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Friday, September 20, 2013
Guest Post: Will Your Employer Miss The October 1 Deadline For Obamacare Notice?
By Associate Attorney who now chooses to be anonymous, Donna M. Ballman, P.A., Employee Advocacy Attorneys
October 1, 2013 is the first day employees can officially sign up for the Affordable Care Act, a/k/a “Obamacare.” Although you can sign up for Obamacare starting on this date, no one will actually get coverage until January 1, 2014. The gap between enrollment and enactment provides the government and insurance companies time to ease into the new program and make any necessary adjustments for a smoother transition. Open enrollment in the program does not end until late March 2014.
Your employer is supposed provide written notice to all existing employees and any new employees hired, beginning on October 1, 2013. A notice is timely issued if provided within 14 days of an employee’s start date.Your employer is probably going to miss this deadline.
Many small businesses reported that they were unaware of the notice requirements and feared potential risk to penalties. As a result, the Department of Labor (DOL) posted a notice on its website stating that employers cannot be fined for failing to provide the notice. Unfortunately, although the notice is a “requirement,” DOL stated, “If your company is covered by the Fair Labor Standards Act, it should provide a written notice to its employees about the Health Insurance Marketplace by October 1, 2013, but there is no fine or penalty under the law for failing to provide the notice.” [Donna's comment: on the other hand, if employees miss any deadline, just see what happens to them. Fair? Ha!]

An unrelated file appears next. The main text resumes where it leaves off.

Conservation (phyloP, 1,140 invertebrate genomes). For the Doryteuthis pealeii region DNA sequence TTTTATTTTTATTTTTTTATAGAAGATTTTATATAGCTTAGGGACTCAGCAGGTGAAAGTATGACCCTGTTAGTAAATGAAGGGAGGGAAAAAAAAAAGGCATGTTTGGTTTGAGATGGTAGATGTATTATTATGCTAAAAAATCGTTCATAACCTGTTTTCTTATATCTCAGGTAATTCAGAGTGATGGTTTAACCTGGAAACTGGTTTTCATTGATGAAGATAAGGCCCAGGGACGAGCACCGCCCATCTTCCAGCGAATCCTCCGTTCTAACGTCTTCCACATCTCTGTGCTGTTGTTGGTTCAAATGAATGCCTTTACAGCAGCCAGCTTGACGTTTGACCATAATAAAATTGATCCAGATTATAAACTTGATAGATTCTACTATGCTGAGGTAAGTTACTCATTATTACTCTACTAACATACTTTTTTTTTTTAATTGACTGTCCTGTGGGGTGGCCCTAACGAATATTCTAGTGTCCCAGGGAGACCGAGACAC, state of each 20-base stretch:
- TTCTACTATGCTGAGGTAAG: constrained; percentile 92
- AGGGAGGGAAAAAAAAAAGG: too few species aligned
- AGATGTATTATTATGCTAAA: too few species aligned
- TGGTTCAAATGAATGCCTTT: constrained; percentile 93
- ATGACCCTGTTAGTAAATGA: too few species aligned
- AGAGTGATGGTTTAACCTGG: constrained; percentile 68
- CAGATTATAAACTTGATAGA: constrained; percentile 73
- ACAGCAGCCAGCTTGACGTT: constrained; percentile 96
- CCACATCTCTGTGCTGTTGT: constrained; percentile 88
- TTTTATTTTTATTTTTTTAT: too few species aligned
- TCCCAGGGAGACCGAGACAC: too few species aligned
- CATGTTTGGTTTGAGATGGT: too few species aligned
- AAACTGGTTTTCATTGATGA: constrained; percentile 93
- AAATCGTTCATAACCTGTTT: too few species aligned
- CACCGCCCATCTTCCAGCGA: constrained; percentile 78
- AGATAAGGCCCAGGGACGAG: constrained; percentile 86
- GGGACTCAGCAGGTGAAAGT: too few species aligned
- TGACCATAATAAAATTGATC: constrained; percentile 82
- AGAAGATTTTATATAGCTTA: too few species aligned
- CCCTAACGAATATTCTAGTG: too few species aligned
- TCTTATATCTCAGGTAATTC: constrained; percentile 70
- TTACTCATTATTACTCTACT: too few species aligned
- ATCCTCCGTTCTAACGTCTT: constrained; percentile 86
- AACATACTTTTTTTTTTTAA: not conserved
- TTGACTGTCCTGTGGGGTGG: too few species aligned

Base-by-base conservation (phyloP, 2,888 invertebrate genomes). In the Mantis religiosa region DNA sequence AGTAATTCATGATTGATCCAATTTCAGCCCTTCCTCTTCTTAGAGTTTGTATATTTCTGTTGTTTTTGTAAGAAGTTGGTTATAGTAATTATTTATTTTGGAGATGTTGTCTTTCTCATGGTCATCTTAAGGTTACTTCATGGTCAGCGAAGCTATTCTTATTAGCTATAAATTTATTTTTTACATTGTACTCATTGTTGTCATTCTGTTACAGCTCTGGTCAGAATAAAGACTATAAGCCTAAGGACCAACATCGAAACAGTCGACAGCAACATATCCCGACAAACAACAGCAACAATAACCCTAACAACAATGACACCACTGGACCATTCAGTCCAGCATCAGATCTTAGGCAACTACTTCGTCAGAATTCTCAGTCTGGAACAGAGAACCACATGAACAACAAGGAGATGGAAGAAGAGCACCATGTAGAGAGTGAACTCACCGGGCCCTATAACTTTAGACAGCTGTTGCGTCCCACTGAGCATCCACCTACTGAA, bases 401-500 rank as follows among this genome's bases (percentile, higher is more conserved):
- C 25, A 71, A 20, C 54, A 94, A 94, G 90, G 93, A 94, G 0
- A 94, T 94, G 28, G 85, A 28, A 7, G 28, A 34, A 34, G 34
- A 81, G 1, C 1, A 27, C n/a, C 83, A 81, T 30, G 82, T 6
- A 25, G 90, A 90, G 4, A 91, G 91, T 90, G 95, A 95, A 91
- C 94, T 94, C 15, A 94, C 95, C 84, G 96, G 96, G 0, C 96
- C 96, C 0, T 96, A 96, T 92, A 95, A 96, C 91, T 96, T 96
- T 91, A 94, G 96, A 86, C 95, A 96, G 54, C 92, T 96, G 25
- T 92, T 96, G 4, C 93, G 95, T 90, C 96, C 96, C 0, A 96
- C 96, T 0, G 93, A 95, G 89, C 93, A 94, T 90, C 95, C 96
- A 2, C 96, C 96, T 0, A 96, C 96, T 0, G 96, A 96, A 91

The main focus of Obamacare is the establishment of the Health Insurance Martketplace (“Marketplace”), which is set to start on January 1, 2014. The Marketplace provides “one-stop shopping” for consumers to find and compare private health insurance options. Section 1512 of the law requires employers to provide employees notice of the coverage options available to them through the Marketplace. Your employer must provide the notice to each employee regardless of their health plan enrollment status or whether or not the employee works part-time or full-time. However, employers are not required to provide notice to dependents or those who may became eligible for coverage but who are not employees.
The notice to employees must: (1) inform you of the existence of the Marketplace, description of services provided by the Marketplace, and ways to contact the Marketplace for assistance; (2) inform you that if the employer plan’s share of the total allowed costs of benefits provided under the plan is less than 60% of such costs, you may be eligible for a premium assistance tax credit and cost sharing reduction; and (3) if you purchase a qualified health plan through the Marketplace, you may lose any employer contribution to any health benefits plan offered by the employer, and all or a portion of such contribution may be excludable from income for Federal income tax purposes.
DOL provides model notices on their website, which is worth looking at if you are considering exploring the Marketplace options, especially since your employer may not send you the notice. The website provides two model notices, one for employers who do not offer a health plan and another for those who do offer a health plan to some or all employees. Employers are not required to use the model notices, as long as the written notice they do provide meets the requirements discussed above.
It is worth looking into the Marketplace even if you are already covered, because you may find more affordable or more comprehensive coverage there.